“Discipline your children, and they will give you peace; they will bring you the delights you desire.”
Proverbs 29:17 NIV
Anger vs Guilt and What’s the Alternative?
I was talking with a dad who would like to move away from allowing anger to take over from time to time in his parenting.
We all fall into this trap occasionally so what’s the payoff – why do we do it?
I think part of it is that we get our emotion out. The release of frustration feels good in the moment. We probably don’t build resentment on our end because resentment typically comes from stuffed emotion so there’s some benefit that way as well. There’s a strong possibility, however, that the child builds resentment when we use anger which is likely why we try to temper it when we’re in the heat of the moment.
My way is sometimes the guilt trip or manipulation – a little more subtle, yes, but equally damaging (if not more so) because no one really gets their emotion out. Depending on who ends up getting their way, guilt can build resentment in both the child and the parent.
There are parents who just let their kids “get away with murder” that’s when I think resentment really builds in the parent.
What’s so bad about resentment?
Have you ever turned two magnets the opposite way and tried to stick them together? Resentment turns a relationship that is naturally created to be very close/tight and turns it around like those magnets making it almost impossible for closeness and connection. There’s a constant push back.
Then how do we avoid resentment, discipline well and raise children who “bring us peace and give us the delights we desire” as Proverbs 29:17 claims?
The very first word of the verse says “Discipline.”
The root of the word discipline is disciple.
We start with us. As parents, we need to be students and followers of Jesus. His way, wisdom and the guidance of his Holy Spirit alive and at work in us moment by moment is the only real hope we have of experiencing the true delights of parenthood.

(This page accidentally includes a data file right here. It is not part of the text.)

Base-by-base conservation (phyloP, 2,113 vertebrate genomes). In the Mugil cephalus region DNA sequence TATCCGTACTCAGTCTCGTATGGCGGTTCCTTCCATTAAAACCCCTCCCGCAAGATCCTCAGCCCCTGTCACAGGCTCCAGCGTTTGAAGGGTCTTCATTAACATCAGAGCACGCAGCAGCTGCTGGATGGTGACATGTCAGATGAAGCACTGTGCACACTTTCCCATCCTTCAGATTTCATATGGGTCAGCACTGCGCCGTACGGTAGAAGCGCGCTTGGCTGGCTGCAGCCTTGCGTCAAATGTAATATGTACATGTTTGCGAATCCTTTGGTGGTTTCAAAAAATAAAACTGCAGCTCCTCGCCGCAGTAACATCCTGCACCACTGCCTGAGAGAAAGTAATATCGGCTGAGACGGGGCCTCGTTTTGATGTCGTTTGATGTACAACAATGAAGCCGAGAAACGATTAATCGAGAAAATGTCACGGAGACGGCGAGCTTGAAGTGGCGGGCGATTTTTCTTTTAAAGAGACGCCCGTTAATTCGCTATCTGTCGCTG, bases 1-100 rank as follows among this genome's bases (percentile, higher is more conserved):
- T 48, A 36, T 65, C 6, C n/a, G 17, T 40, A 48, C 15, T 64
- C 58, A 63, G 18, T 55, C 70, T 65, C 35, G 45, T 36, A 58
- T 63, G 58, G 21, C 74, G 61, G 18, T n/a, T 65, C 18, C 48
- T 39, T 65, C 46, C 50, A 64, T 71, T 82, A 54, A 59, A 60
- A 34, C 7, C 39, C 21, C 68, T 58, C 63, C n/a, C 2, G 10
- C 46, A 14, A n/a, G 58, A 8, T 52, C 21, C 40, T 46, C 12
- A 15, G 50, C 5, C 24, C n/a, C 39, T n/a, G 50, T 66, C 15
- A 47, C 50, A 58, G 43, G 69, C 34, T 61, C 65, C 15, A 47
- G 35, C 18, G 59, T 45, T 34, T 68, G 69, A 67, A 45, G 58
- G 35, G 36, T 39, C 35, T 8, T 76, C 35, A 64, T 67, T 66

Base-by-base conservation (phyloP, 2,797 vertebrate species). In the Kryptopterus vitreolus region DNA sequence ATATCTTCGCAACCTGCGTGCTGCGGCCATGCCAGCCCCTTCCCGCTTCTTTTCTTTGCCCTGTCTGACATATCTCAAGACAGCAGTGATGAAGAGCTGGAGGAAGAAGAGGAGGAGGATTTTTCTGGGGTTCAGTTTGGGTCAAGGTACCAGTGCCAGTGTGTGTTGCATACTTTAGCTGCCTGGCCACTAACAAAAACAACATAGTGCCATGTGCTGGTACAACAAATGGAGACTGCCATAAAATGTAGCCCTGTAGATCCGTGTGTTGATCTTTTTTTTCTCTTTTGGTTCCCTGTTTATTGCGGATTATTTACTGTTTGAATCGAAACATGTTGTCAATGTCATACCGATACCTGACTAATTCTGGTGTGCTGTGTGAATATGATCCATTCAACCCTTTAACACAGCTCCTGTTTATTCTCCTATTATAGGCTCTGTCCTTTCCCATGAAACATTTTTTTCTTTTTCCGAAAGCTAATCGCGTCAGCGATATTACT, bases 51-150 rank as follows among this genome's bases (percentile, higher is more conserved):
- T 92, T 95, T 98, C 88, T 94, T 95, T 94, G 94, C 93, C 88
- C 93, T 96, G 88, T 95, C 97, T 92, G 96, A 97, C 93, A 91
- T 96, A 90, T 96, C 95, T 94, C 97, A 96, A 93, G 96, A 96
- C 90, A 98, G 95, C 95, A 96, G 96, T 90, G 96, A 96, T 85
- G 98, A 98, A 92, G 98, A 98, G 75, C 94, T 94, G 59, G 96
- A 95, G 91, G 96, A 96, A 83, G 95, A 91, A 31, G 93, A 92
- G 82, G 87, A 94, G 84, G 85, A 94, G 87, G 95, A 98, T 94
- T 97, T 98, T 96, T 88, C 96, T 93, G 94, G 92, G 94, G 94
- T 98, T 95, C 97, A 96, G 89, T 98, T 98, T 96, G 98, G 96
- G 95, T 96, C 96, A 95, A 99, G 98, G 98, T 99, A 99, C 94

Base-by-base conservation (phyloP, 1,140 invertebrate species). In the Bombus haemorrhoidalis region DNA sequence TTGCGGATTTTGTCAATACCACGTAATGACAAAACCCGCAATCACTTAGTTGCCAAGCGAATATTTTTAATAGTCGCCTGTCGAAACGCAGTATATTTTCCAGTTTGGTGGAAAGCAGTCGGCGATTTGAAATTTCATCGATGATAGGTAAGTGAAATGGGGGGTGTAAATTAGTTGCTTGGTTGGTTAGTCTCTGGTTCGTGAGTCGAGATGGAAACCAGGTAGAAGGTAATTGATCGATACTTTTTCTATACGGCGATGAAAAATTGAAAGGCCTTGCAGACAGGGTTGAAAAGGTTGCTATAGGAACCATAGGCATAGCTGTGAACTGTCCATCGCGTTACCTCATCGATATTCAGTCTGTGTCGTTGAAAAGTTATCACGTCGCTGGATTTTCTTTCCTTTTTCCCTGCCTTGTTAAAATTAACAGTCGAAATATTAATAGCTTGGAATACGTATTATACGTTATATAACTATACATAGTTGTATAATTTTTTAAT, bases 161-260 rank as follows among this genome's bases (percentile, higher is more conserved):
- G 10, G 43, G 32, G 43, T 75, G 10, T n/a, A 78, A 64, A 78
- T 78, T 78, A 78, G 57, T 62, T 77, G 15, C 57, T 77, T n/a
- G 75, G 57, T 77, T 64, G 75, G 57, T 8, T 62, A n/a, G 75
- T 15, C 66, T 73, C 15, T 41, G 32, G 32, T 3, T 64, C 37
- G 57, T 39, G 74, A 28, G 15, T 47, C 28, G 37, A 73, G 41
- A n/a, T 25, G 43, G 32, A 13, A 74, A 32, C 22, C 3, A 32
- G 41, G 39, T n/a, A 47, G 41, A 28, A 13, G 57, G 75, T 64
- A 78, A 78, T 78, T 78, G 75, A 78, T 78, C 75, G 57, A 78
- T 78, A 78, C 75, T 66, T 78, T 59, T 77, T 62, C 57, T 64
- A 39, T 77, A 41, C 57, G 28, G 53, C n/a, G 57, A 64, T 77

Next, we disciple our children in the daily walk of life. There are moments when we discipline well out of selfless love for our children truly looking out for their best interest and building them up in the way they should go. This begins discipleship because they will very likely default to parenting the way they were parented.
What about when we blow it?
The good news is, they have a perfect Father in Heaven who always gets it right. We can point them to Him.
The other good news is that mistakes in parenting, handled well, can be some of the very best teaching tools and repair moments. A sincere, very genuine, well-timed apology from parent to child can be like flipping those magnets right back around after hours of trying to push them together the wrong way. It models humility and positive relationship skills they’ll need for the rest of their lives.
Parenting well is gut-wrenching, invigorating, impossible, incredible and most of all an absolute privilege. Imagine that God is our perfect father and we get to intern under his loving care as we are given the great responsibility and joy of attempting to help raise his children. We’re never alone. He is here with us every step of the way. Let’s turn to him often, walk in his footsteps, and pray our children will do the same.